Both Ukraine and Russia have tapped into the cryptocurrency markets to raise funds for their military efforts.
According to a report by blockchain research firm Chainalysis released on Friday, pro-Russian groups have raised $2.2 million mostly in Bitcoin and Ethereum to fund the war.
Cryptocurrency is an attractive medium of exchange for Russia, where the value of the ruble has fallen amid sanctions and restricted access to international payment systems. Digital currencies are also less regulated, allowing people to quickly and anonymously transfer money from anywhere in the world.
According to Chainalysis, the funds were sent to 54 pro-Russian groups, which used the donations primarily to fund pro-Russian propaganda websites and to purchase military equipment, including drones, guns, bulletproof vests and communications equipment.
This equipment was allegedly delivered to Russian troops in Ukraine’s Donbass region, where active fighting is taking place.
The amount of cryptocurrency donations raised by pro-Russian organizations pales in comparison to the amount donated to Ukraine. Since the war began, Ukraine’s largest charities, including Aid for Ukraine, Come Back Alive, and Unchain Fund, have received over $135 million in cryptocurrency donations, most of which has been spent on military equipment and humanitarian aid.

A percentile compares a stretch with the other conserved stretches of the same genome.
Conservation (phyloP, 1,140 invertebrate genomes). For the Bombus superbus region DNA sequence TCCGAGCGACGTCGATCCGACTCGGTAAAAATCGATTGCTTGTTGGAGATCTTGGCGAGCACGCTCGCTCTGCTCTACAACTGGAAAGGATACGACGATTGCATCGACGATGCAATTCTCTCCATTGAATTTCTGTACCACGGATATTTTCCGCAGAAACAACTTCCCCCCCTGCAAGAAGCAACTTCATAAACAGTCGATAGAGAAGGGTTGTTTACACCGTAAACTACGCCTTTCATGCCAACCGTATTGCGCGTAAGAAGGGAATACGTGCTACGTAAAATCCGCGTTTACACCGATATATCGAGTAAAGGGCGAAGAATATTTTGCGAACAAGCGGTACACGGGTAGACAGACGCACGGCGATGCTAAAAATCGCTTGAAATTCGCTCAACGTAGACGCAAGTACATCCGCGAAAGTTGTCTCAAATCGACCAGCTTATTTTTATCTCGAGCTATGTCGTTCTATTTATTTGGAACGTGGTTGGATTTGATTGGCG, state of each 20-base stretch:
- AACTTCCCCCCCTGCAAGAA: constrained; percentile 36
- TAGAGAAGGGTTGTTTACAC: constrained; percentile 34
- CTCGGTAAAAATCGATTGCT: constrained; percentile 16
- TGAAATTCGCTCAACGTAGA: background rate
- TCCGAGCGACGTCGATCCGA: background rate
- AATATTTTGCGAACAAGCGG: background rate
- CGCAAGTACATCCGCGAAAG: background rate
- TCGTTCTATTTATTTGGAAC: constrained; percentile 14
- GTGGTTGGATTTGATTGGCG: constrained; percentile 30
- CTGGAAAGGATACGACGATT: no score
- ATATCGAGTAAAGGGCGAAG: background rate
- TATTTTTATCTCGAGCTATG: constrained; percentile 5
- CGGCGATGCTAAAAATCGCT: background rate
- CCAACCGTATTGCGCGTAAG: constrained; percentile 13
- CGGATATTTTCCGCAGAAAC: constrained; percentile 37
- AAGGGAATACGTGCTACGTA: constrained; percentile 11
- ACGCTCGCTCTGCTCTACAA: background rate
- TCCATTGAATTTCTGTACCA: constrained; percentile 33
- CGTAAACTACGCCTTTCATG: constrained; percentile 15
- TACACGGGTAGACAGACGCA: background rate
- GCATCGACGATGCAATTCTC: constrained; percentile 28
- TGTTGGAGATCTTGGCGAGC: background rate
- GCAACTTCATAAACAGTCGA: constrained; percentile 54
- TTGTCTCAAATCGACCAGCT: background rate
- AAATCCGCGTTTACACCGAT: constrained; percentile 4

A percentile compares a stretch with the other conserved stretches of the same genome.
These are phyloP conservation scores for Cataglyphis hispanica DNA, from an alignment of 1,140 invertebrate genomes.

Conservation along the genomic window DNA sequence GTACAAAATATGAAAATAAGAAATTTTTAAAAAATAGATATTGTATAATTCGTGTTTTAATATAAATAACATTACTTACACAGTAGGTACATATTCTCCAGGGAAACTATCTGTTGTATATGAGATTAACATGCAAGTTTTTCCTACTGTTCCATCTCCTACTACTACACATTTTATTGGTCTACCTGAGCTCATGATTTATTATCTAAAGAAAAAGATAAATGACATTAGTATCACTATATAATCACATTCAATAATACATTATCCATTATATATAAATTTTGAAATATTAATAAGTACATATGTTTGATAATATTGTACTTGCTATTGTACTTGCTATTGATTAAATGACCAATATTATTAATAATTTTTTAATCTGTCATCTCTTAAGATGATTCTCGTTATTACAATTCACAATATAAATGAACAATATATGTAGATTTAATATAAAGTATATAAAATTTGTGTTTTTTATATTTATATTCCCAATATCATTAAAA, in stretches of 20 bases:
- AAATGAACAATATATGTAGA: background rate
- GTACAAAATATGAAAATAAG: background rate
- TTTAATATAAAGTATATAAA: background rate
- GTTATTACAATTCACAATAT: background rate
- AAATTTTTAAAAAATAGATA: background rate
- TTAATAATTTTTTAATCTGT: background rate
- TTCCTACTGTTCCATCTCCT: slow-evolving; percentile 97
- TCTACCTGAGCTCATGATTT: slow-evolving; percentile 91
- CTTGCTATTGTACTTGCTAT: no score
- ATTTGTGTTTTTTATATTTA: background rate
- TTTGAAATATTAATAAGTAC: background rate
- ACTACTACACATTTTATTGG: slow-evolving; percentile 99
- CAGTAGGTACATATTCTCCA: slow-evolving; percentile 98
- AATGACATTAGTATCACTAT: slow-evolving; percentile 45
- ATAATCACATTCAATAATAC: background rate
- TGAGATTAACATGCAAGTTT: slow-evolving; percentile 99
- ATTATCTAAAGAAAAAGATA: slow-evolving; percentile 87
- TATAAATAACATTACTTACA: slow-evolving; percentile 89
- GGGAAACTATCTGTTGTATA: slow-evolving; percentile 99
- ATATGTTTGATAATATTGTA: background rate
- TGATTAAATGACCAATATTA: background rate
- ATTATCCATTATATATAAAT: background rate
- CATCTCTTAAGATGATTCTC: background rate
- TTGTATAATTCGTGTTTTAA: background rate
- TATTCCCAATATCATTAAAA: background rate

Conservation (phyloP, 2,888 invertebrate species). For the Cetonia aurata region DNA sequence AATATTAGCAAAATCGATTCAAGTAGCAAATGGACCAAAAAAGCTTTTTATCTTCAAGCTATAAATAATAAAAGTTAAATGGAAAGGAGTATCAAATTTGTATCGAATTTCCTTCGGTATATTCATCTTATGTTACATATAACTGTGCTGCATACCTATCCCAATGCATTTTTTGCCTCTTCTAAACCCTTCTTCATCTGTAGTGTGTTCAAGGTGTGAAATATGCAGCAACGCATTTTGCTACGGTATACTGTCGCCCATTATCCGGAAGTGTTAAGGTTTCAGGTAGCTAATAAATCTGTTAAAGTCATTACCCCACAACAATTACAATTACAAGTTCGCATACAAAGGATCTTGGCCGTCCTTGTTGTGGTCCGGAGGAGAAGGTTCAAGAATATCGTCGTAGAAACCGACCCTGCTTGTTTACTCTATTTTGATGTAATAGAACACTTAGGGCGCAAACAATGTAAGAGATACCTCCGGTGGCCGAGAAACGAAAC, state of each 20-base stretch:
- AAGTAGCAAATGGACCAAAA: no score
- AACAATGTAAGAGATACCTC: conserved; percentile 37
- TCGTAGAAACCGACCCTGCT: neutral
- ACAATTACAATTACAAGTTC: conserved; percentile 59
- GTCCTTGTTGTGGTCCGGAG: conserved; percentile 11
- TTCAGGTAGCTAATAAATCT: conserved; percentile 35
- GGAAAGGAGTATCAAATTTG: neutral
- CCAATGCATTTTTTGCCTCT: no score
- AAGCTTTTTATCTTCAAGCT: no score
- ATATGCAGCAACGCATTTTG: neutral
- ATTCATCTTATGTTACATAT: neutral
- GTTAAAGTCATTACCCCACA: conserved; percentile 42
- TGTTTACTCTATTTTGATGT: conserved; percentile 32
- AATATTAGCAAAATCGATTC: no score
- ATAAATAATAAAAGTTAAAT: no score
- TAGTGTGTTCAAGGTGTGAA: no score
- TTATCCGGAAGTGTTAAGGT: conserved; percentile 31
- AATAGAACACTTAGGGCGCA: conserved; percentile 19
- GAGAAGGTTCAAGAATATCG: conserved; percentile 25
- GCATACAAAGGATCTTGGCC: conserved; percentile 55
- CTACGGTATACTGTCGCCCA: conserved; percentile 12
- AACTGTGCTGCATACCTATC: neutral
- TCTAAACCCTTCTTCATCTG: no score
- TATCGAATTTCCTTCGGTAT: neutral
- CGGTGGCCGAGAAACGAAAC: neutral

These groups have spent more than $14 million on drones, more than $5 million on military clothing and bulletproof vests, about $4 million on an anti-war media campaign, and $1 million on buying lethal weapons.
Although the digital currency donations raised by pro-Russian groups are much smaller, those funds could still make “a significant contribution” to the effectiveness of their troops, according to Chainalysis.
Researchers at the firm also identified a number of sanctioned individuals who solicited cryptocurrency donations in Russia. Cryptocurrency has been used by a number of organizations and regimes, including North Korea, to circumvent sanctions.
Russian national Alexander Zhuchkovsky, for example, promoted cryptocurrency donations on social media to fund the Russian ultra-nationalist organization Russian Imperial Movement, which has been classified as a terrorist group by the US Wagner Group, a Russian private military company also sanctioned by the US
One of the Russian cryptocurrency fundraising campaigns, Project Terricon, received about 11% of its funds from blending services that allow users to hide their activities on the Ethereum blockchain. Project Terricon sent nearly 30% of its funds to Bitzlato — a Moscow-based exchange that has facilitated about $1 billion worth of cryptocurrency laundering since 2019, according to Chainalysis.
While cryptocurrency donations allow countries to raise funds quickly, they also face problems. Cryptocurrencies are depreciating rapidly as the price of Bitcoin, the world’s most popular virtual currency, continues to fall. Bitcoin’s price has almost halved in the last year.
Fraud is also an issue. TRM Labs researchers identified dozens of cryptocurrency scams pretending to provide aid to Ukraine.
Russia could face similar problems with its cryptocurrency donations, where cryptocurrency-related crime is rampant, according to Chainalysis. The country is home to many services — including Hydra and Suex — that have been involved in money laundering activities, Chainalysis said.